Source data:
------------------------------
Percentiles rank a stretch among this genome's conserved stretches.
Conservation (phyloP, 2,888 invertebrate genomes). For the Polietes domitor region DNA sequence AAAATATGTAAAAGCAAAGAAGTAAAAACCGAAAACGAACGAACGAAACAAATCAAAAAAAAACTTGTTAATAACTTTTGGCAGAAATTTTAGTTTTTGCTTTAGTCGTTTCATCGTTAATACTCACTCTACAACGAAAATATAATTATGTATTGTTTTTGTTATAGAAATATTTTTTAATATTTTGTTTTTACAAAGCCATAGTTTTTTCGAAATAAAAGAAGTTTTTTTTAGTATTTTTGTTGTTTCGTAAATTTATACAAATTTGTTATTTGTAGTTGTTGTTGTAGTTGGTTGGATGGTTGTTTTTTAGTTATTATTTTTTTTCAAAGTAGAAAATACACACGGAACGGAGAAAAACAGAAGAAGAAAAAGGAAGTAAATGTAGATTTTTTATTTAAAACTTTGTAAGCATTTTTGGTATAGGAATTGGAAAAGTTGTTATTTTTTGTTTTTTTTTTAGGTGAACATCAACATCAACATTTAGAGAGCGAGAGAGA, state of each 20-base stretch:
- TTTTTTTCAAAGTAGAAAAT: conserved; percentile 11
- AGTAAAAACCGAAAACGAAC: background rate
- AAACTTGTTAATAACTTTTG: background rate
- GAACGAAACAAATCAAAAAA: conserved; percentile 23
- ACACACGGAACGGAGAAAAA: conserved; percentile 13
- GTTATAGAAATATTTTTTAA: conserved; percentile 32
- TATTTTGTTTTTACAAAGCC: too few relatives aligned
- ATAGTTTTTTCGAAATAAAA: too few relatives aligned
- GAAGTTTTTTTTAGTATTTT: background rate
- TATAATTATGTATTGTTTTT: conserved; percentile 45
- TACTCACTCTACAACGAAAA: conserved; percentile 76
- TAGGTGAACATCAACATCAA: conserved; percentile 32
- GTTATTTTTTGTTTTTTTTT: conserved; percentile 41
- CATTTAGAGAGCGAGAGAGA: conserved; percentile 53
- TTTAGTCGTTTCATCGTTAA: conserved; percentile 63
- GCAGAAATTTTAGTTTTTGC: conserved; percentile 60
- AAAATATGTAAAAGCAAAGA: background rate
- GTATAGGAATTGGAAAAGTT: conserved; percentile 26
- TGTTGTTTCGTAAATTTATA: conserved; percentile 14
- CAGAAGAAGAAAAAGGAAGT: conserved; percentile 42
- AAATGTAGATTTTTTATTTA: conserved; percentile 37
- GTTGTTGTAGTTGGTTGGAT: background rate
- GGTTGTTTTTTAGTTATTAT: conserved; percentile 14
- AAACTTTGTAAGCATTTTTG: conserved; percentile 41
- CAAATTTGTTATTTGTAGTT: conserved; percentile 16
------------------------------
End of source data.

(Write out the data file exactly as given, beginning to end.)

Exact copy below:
Percentiles rank a stretch among this genome's conserved stretches.
Conservation (phyloP, 2,888 invertebrate genomes). For the Polietes domitor region DNA sequence AAAATATGTAAAAGCAAAGAAGTAAAAACCGAAAACGAACGAACGAAACAAATCAAAAAAAAACTTGTTAATAACTTTTGGCAGAAATTTTAGTTTTTGCTTTAGTCGTTTCATCGTTAATACTCACTCTACAACGAAAATATAATTATGTATTGTTTTTGTTATAGAAATATTTTTTAATATTTTGTTTTTACAAAGCCATAGTTTTTTCGAAATAAAAGAAGTTTTTTTTAGTATTTTTGTTGTTTCGTAAATTTATACAAATTTGTTATTTGTAGTTGTTGTTGTAGTTGGTTGGATGGTTGTTTTTTAGTTATTATTTTTTTTCAAAGTAGAAAATACACACGGAACGGAGAAAAACAGAAGAAGAAAAAGGAAGTAAATGTAGATTTTTTATTTAAAACTTTGTAAGCATTTTTGGTATAGGAATTGGAAAAGTTGTTATTTTTTGTTTTTTTTTTAGGTGAACATCAACATCAACATTTAGAGAGCGAGAGAGA, state of each 20-base stretch:
- TTTTTTTCAAAGTAGAAAAT: conserved; percentile 11
- AGTAAAAACCGAAAACGAAC: background rate
- AAACTTGTTAATAACTTTTG: background rate
- GAACGAAACAAATCAAAAAA: conserved; percentile 23
- ACACACGGAACGGAGAAAAA: conserved; percentile 13
- GTTATAGAAATATTTTTTAA: conserved; percentile 32
- TATTTTGTTTTTACAAAGCC: too few relatives aligned
- ATAGTTTTTTCGAAATAAAA: too few relatives aligned
- GAAGTTTTTTTTAGTATTTT: background rate
- TATAATTATGTATTGTTTTT: conserved; percentile 45
- TACTCACTCTACAACGAAAA: conserved; percentile 76
- TAGGTGAACATCAACATCAA: conserved; percentile 32
- GTTATTTTTTGTTTTTTTTT: conserved; percentile 41
- CATTTAGAGAGCGAGAGAGA: conserved; percentile 53
- TTTAGTCGTTTCATCGTTAA: conserved; percentile 63
- GCAGAAATTTTAGTTTTTGC: conserved; percentile 60
- AAAATATGTAAAAGCAAAGA: background rate
- GTATAGGAATTGGAAAAGTT: conserved; percentile 26
- TGTTGTTTCGTAAATTTATA: conserved; percentile 14
- CAGAAGAAGAAAAAGGAAGT: conserved; percentile 42
- AAATGTAGATTTTTTATTTA: conserved; percentile 37
- GTTGTTGTAGTTGGTTGGAT: background rate
- GGTTGTTTTTTAGTTATTAT: conserved; percentile 14
- AAACTTTGTAAGCATTTTTG: conserved; percentile 41
- CAAATTTGTTATTTGTAGTT: conserved; percentile 16